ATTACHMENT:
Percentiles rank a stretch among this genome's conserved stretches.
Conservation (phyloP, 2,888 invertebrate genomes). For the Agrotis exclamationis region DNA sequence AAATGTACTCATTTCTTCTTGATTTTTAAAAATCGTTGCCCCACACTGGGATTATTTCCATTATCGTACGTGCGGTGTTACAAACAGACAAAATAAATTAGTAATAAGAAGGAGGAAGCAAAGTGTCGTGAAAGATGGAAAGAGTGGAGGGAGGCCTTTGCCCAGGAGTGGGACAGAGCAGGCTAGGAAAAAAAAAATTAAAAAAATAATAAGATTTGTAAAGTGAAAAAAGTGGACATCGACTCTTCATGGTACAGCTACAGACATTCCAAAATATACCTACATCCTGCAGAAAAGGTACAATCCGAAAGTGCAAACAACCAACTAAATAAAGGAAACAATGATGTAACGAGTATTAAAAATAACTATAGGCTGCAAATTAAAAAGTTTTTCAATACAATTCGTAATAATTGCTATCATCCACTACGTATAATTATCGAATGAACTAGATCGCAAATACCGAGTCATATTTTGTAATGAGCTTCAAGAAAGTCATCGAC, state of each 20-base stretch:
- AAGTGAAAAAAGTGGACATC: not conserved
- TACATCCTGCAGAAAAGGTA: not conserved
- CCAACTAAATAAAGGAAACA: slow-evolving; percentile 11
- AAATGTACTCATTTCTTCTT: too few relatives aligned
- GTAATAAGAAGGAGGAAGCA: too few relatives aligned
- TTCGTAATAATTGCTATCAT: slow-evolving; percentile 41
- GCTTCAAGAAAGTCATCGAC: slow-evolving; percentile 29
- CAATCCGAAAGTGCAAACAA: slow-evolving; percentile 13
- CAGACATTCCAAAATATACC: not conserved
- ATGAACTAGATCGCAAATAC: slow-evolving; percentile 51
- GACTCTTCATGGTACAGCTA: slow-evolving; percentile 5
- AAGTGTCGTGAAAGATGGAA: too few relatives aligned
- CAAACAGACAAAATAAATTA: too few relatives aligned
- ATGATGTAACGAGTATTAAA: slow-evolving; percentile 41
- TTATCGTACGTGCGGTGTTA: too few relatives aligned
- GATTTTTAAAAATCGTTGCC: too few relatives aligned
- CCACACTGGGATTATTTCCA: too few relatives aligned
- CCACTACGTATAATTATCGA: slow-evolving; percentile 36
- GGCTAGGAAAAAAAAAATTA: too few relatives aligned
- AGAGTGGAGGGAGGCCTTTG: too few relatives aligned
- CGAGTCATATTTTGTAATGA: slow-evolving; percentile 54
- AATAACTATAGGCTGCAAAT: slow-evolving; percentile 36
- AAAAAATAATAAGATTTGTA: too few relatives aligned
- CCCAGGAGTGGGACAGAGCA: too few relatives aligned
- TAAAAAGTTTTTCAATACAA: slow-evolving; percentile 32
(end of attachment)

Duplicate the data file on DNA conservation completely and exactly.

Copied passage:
Percentiles rank a stretch among this genome's conserved stretches.
Conservation (phyloP, 2,888 invertebrate genomes). For the Agrotis exclamationis region DNA sequence AAATGTACTCATTTCTTCTTGATTTTTAAAAATCGTTGCCCCACACTGGGATTATTTCCATTATCGTACGTGCGGTGTTACAAACAGACAAAATAAATTAGTAATAAGAAGGAGGAAGCAAAGTGTCGTGAAAGATGGAAAGAGTGGAGGGAGGCCTTTGCCCAGGAGTGGGACAGAGCAGGCTAGGAAAAAAAAAATTAAAAAAATAATAAGATTTGTAAAGTGAAAAAAGTGGACATCGACTCTTCATGGTACAGCTACAGACATTCCAAAATATACCTACATCCTGCAGAAAAGGTACAATCCGAAAGTGCAAACAACCAACTAAATAAAGGAAACAATGATGTAACGAGTATTAAAAATAACTATAGGCTGCAAATTAAAAAGTTTTTCAATACAATTCGTAATAATTGCTATCATCCACTACGTATAATTATCGAATGAACTAGATCGCAAATACCGAGTCATATTTTGTAATGAGCTTCAAGAAAGTCATCGAC, state of each 20-base stretch:
- AAGTGAAAAAAGTGGACATC: not conserved
- TACATCCTGCAGAAAAGGTA: not conserved
- CCAACTAAATAAAGGAAACA: slow-evolving; percentile 11
- AAATGTACTCATTTCTTCTT: too few relatives aligned
- GTAATAAGAAGGAGGAAGCA: too few relatives aligned
- TTCGTAATAATTGCTATCAT: slow-evolving; percentile 41
- GCTTCAAGAAAGTCATCGAC: slow-evolving; percentile 29
- CAATCCGAAAGTGCAAACAA: slow-evolving; percentile 13
- CAGACATTCCAAAATATACC: not conserved
- ATGAACTAGATCGCAAATAC: slow-evolving; percentile 51
- GACTCTTCATGGTACAGCTA: slow-evolving; percentile 5
- AAGTGTCGTGAAAGATGGAA: too few relatives aligned
- CAAACAGACAAAATAAATTA: too few relatives aligned
- ATGATGTAACGAGTATTAAA: slow-evolving; percentile 41
- TTATCGTACGTGCGGTGTTA: too few relatives aligned
- GATTTTTAAAAATCGTTGCC: too few relatives aligned
- CCACACTGGGATTATTTCCA: too few relatives aligned
- CCACTACGTATAATTATCGA: slow-evolving; percentile 36
- GGCTAGGAAAAAAAAAATTA: too few relatives aligned
- AGAGTGGAGGGAGGCCTTTG: too few relatives aligned
- CGAGTCATATTTTGTAATGA: slow-evolving; percentile 54
- AATAACTATAGGCTGCAAAT: slow-evolving; percentile 36
- AAAAAATAATAAGATTTGTA: too few relatives aligned
- CCCAGGAGTGGGACAGAGCA: too few relatives aligned
- TAAAAAGTTTTTCAATACAA: slow-evolving; percentile 32